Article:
Autism & Libraries: A Q&A with J. D. Kraus
Author J D Kraus shares his experiences as a teen on the spectrum and shares things libraries can do to meet the needs of those on the spectrum.

Teens and Autism: What does it mean to be “typical”?
Teen Reviewer Cuyler Creech shares his experiences as the older brother of a beloved young sibling with Down’s and on the spectrum.

Atticus Was Right: The remarkable story about a boy with autism, a bully, and a book and how books can raise awareness and help readers develop compassion (Guest post by Amianne Bailey)

Take 5: Reasons to read your December 2013 VOYA


There is a great list of titles that depict Muslims in Young Adult Literature.  Since September 11th, the Muslim population has been the target of a tremendous amount of fear, bias and outright racial targeting.  This is a good and varied list that examines the Muslim life in a wide variety of ways and can help break down those prejudices. (by Amanda MacGregor, page 12)


Last year, Pride and Prejudice turned 200 years old.  There are tons of ya titles that somehow reference Pride and Prejudice, and I’m not just talking about Pride and Prejudice and Zombies.  VOYA has a list of titles for you and your teen Austen fans. (by Christina Miller, page 14)


As you know, I am a huge advocate for serving teens on the Autism spectrum in libraries.  The December issue of VOYA has a really good look at serving teens with Asperger’s or a Nonverbal Learning Disorder (NVLD).  There is also some good information on what it is and resources.  (by Madelene Rathbun Barnard, page 28)

4.  GETTING GIRLS IN THE GAME: Making Gaming Inclusive

On Tumblr, there has been a statistic going around about how girls make up 35% of the gaming community but less than 10% of the characters in games (loosely, this are not exact figures).  The truth is, I have met a lot of ya authors who are avid gamers.  And a lot of my female teens are avid gamers as well.  This article, by Hannah R. Gerber, is a good discussion about making gaming more inclusive.  I highly recommend that you do some Googling and read up on the issues that women face in the gaming community; it’s not always very pretty and can be quite serious in terms of the threats, hate and sexual and verbal threats that girls can receive. (by Hannah R. Gerber, page 44)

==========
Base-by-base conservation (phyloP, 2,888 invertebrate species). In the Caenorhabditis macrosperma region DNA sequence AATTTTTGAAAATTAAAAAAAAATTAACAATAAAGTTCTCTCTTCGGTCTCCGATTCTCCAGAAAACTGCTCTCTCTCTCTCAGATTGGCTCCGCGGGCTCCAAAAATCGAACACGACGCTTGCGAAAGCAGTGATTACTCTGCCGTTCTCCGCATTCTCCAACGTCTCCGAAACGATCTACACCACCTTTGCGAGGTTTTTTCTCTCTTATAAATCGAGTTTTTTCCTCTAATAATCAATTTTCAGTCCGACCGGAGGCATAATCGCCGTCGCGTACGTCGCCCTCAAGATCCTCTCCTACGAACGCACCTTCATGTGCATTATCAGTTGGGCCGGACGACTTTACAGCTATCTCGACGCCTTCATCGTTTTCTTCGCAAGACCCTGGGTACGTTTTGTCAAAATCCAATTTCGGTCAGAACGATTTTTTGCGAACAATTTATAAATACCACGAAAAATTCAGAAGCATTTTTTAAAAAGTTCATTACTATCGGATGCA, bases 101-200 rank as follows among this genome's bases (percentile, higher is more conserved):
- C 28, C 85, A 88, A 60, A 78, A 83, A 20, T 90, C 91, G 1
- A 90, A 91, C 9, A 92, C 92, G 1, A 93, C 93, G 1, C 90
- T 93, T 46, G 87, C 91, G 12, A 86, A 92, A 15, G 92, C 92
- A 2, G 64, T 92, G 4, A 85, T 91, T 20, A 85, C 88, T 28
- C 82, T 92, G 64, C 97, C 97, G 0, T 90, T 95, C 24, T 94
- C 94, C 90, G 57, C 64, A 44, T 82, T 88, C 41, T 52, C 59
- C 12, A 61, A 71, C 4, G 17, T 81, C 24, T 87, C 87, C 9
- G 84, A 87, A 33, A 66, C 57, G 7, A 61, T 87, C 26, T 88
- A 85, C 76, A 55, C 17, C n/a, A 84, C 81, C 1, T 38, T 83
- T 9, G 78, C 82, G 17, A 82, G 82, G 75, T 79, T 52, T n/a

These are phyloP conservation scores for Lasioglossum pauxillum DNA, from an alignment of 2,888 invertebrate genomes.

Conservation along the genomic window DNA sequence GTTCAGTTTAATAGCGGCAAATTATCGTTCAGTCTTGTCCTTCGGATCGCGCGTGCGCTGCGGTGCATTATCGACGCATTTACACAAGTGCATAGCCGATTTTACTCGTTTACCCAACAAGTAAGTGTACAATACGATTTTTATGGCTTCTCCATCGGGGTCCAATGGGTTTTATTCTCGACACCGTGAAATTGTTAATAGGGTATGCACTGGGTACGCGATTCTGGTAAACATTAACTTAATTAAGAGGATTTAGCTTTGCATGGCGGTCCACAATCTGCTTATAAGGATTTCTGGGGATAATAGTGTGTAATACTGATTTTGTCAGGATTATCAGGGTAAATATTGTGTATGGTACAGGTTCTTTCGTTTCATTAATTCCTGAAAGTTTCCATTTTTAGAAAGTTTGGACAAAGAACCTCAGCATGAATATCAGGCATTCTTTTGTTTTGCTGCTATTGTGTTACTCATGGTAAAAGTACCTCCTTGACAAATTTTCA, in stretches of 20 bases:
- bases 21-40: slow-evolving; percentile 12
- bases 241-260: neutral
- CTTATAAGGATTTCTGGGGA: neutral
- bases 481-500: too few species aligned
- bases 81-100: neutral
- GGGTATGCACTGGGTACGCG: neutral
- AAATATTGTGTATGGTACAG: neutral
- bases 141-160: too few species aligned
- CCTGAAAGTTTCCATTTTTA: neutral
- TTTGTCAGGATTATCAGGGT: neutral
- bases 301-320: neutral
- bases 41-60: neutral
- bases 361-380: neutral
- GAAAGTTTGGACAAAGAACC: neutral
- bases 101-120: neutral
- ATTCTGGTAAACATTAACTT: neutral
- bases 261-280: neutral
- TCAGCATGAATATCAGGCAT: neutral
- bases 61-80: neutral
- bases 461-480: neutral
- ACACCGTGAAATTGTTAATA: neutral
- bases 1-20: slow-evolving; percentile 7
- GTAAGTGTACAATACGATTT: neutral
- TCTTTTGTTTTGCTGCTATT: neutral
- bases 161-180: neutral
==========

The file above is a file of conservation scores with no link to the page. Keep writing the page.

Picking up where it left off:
According to the article by Tina P. Schwartz, about 11 percent of teens have a depressive disorder.  That is a huge figure.  Girls are more likely than boys to experience depression.  This article is a good look at the signs, the various kinds of depression, triggers and some resources to help teens understand their mood disorders. (by Tina P. Schwartz, page 16)

Please note, TLT is a networked blog with VOYA Magazine.

Book Review: Colin Fischer by Ashley Edward Miller and Zack Stentz

Colin Fischer is ‘swirlied’ by the school bully on the morning of his first day of high school. Most kids his age would respond either by reporting the incident to the school authorities or by plotting an elaborate revenge (at least in the world of fiction.) Colin responds by returning home to dry off and change his clothes. Because that is what makes sense to him. We (the readers) very quickly learn that Colin is not a ‘normal’ teenager – he has Asperger syndrome. Asperger syndrome is an autism spectrum disorder. And what makes sense to Colin is often unexpected or indecipherable to the outside world. Luckily, we have a glimpse inside Colin’s world through the 3rdperson omniscient narrator and through Colin’s notebook – a window into his thought processes.

In quick order we are introduced to the key players in this story – Colin’s family, classmates, teachers, and school administration.  When an altercation occurs in the school cafeteria, a mysterious gun appears and goes off, miraculously harming no one. Colin’s bully, Wayne, is accused of bringing the gun on campus and Colin is determined to clear his name! (Not because he cares about Wayne’s innocence, per se, but because he knows the school has gotten it wrong.)